This piece was originally published on Public Seminar and is reprinted here with permission.
In 1890 the young W.E.B. Du Bois delivered the Harvard University Commencement address “Jefferson Davis as a Representative of Civilization.” Du Bois focused on a central figure of nineteenth-century America as he prophesied the meanings of freedom, democracy, and what American life — or more accurately, civilization — would look like over the next hundred years and beyond for the white world, the black world, and other non-white populations that hitherto occupied spaces outside the epicenters of civil and political society.
Born in Kentucky, Jefferson Davis held the offices of U.S. Representative and Senator for the state of Mississippi and later Secretary of War under President Franklin Pierce. Following Pierce’s failure at the 1856 Democratic National Convention to acquire Presidential re-nomination support from party delegates, Davis ran again, won, and went back to Congress as a Senator. Yet with the 1860 election of Abraham Lincoln and escalating distrust between South and North, Davis resigned his Senate post.
After ensuing Southern secession, Davis assumed the Presidency of the Confederate States of America, maintaining the position until the Civil War’s end. Davis had poor health much of adulthood and detractors internal to the Confederacy. While underestimated by peers and despised by several prominent Confederate politicians and generals, he nevertheless forged an obedient coalition and crafted a resolute model of governance and rule. Although Davis lived until the post-Reconstruction year before Du Bois’s speech, his thoughts and actions as Confederacy President provided core teachable moments.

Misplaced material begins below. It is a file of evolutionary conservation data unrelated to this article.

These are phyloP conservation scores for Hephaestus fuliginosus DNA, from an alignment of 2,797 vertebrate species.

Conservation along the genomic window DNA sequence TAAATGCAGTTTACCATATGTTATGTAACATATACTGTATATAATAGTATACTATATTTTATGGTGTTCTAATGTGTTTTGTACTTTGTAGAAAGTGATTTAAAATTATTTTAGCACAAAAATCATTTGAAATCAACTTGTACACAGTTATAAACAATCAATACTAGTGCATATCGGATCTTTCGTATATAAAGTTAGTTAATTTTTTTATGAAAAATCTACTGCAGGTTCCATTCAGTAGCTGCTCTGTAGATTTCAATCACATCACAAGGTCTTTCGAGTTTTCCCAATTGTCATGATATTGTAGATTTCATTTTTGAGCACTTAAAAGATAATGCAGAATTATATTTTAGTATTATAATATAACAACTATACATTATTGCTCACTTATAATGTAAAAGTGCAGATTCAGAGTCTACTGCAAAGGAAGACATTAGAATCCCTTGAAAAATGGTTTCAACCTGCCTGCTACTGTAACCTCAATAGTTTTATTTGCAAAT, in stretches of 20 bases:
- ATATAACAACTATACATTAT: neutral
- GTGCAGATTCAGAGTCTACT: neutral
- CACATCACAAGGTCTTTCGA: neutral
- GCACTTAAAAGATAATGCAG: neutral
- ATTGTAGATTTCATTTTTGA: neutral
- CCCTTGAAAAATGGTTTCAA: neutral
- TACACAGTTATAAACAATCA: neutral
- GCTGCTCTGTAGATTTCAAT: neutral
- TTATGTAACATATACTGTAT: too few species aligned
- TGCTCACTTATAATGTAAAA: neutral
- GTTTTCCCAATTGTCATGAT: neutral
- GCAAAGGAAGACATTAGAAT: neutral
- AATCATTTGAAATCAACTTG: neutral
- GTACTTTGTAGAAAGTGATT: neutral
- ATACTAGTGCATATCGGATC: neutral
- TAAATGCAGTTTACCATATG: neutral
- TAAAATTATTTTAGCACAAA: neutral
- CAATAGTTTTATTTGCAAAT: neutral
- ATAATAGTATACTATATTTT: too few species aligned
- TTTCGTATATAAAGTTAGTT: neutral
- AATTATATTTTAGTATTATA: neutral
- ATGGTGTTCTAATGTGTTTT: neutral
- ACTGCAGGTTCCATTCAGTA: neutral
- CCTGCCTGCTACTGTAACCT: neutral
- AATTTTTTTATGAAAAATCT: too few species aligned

Du Bois considers Davis a person whose self-conception is that of “a typical Teutonic hero” and whose notion of leadership personifies “the idea of the Strong Man.” By ‘Strong Man,’ Du Bois means a leader espousing “[i]ndividualism coupled with the rule of might.” The Strong Man, suffuse with strength, privileges the “I” and self-assertion over the “Thou.” The Strong Man bolsters civilization through “stalwart manhood and heroic character” on the one hand and “moral obtuseness and refined brutality” on the other. The Strong Man often relies on disgruntled and violent mobs, adherents who are, as Hannah Arendt observes, angry masses that feel excluded from previously accessed corridors of politics, believe their standing is society has evaporated compared to the prior generation, loathe heterogeneous society as is, and cry out for the homogeneous order the Strong Man promises. The Strong Man’s patriarchal idea of civilization is intimately tied to racial orders, and it is his vision of a future world that augurs the consolidation and regeneration of the white race above all other races.
Du Bois contrasts the Strong Man with the ‘Submissive Man,’ characterized by weakness, a commitment to truth, and desire to acquiesce to the Thou, the You, the part of personhood not obsessed with the image of the being reflected back in the mirror. Whereas the American Teuton, of which Davis is exemplary, is indicative of the Strong Man, the Negro is for Du Bois the archetypal Submissive Man Davis dismisses.
Ironically, the Strong Man and Submissive Man need one another, their diametrically opposed views notwithstanding. Otherwise, the polity they inhabit devolves into despotism or slavery, and not merely for those emboldened at any given time with the might and right of state.
Jefferson Davis, “the peculiar champion of a people fighting to be free in order that another people should not be free,” missed the inseparability of the I and the You. He refused to admit the ways we’re interconnected, in relation, despite our pluralistic and differential conceptions of the free life and in spite of attempts by agents of state and their lackeys to interfere, dominate, segregate, deport, and annihilate.